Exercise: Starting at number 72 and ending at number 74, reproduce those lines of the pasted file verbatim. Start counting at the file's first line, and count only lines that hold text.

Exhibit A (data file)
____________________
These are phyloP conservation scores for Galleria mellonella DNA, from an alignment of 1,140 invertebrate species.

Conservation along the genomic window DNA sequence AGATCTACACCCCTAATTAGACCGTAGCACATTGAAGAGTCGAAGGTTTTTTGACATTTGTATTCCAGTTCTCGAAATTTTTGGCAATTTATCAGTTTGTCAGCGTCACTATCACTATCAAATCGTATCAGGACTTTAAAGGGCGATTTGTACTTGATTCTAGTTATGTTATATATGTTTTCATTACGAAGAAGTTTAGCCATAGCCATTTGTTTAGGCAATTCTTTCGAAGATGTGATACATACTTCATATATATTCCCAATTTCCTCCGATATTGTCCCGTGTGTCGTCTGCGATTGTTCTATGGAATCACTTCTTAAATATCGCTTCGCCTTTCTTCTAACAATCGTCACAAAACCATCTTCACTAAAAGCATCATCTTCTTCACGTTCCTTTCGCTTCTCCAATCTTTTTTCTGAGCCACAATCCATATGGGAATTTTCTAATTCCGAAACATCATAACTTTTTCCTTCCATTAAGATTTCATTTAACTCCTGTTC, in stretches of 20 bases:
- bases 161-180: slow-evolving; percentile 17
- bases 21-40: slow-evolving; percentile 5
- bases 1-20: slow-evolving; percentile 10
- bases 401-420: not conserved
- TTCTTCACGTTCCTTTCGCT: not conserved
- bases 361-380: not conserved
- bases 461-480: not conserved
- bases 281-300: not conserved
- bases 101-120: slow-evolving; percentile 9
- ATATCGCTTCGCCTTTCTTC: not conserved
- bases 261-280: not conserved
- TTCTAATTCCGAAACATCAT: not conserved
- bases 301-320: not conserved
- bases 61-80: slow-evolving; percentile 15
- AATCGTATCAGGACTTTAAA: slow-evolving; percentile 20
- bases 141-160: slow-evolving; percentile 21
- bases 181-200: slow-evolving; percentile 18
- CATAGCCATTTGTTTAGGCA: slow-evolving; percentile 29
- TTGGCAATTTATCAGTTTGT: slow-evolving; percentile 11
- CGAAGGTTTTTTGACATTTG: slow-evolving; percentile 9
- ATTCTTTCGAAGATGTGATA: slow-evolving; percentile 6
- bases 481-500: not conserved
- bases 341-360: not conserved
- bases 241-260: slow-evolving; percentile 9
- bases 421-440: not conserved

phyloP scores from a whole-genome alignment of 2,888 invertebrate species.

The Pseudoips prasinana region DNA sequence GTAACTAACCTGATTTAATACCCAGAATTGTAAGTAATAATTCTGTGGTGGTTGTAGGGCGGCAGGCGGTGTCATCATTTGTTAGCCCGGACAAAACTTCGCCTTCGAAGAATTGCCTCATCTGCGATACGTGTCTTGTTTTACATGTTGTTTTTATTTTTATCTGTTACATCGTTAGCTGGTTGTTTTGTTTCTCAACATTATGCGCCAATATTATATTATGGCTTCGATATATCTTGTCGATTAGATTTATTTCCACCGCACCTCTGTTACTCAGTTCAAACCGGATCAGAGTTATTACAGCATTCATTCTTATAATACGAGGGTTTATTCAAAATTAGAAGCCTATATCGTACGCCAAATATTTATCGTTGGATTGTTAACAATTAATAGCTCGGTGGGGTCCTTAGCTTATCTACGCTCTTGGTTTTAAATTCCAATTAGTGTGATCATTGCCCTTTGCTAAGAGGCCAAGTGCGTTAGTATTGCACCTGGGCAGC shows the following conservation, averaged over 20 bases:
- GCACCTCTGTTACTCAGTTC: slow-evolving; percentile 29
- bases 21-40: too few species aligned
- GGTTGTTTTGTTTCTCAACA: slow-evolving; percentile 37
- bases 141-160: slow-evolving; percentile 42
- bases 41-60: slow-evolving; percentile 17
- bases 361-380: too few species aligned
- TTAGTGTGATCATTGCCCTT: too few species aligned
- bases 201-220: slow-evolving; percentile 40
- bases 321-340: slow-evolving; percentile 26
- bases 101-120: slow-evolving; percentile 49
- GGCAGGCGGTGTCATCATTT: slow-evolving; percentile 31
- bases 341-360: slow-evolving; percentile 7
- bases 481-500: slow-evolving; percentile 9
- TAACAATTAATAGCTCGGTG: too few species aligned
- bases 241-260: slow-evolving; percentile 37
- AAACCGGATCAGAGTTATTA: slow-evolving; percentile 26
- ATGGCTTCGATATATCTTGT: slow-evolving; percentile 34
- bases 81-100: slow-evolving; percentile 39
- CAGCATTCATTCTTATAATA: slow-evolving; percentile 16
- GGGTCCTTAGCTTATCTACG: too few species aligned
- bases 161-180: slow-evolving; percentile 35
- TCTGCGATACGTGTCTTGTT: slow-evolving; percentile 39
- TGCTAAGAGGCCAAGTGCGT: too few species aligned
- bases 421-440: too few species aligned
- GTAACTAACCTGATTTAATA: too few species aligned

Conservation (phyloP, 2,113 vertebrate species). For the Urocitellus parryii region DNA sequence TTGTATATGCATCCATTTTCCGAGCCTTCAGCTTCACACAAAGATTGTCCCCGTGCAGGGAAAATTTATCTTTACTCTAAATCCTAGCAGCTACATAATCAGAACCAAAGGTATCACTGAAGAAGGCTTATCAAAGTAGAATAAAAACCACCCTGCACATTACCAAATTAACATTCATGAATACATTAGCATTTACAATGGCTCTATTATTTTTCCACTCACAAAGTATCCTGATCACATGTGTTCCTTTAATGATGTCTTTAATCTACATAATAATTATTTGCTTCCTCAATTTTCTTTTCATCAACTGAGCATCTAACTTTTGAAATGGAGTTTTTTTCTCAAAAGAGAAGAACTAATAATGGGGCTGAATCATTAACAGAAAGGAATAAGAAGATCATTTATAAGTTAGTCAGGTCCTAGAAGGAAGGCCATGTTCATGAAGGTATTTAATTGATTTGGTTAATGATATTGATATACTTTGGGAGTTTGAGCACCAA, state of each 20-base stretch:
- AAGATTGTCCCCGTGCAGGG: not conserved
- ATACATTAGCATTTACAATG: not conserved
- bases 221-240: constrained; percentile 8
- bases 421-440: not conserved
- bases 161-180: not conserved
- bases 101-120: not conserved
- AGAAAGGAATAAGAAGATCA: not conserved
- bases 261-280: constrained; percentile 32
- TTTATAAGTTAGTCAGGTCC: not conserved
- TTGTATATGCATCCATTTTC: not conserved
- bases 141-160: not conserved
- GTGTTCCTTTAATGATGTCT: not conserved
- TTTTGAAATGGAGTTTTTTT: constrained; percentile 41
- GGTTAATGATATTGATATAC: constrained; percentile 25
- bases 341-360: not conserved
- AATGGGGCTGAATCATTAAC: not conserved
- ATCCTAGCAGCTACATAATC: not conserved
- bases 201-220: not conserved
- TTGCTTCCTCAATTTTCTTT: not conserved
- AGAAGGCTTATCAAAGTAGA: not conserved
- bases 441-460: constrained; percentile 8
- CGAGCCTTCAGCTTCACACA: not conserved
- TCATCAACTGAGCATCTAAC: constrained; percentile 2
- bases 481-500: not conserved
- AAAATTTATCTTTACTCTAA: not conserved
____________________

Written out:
- ATCCTAGCAGCTACATAATC: not conserved
- bases 201-220: not conserved
- TTGCTTCCTCAATTTTCTTT: not conserved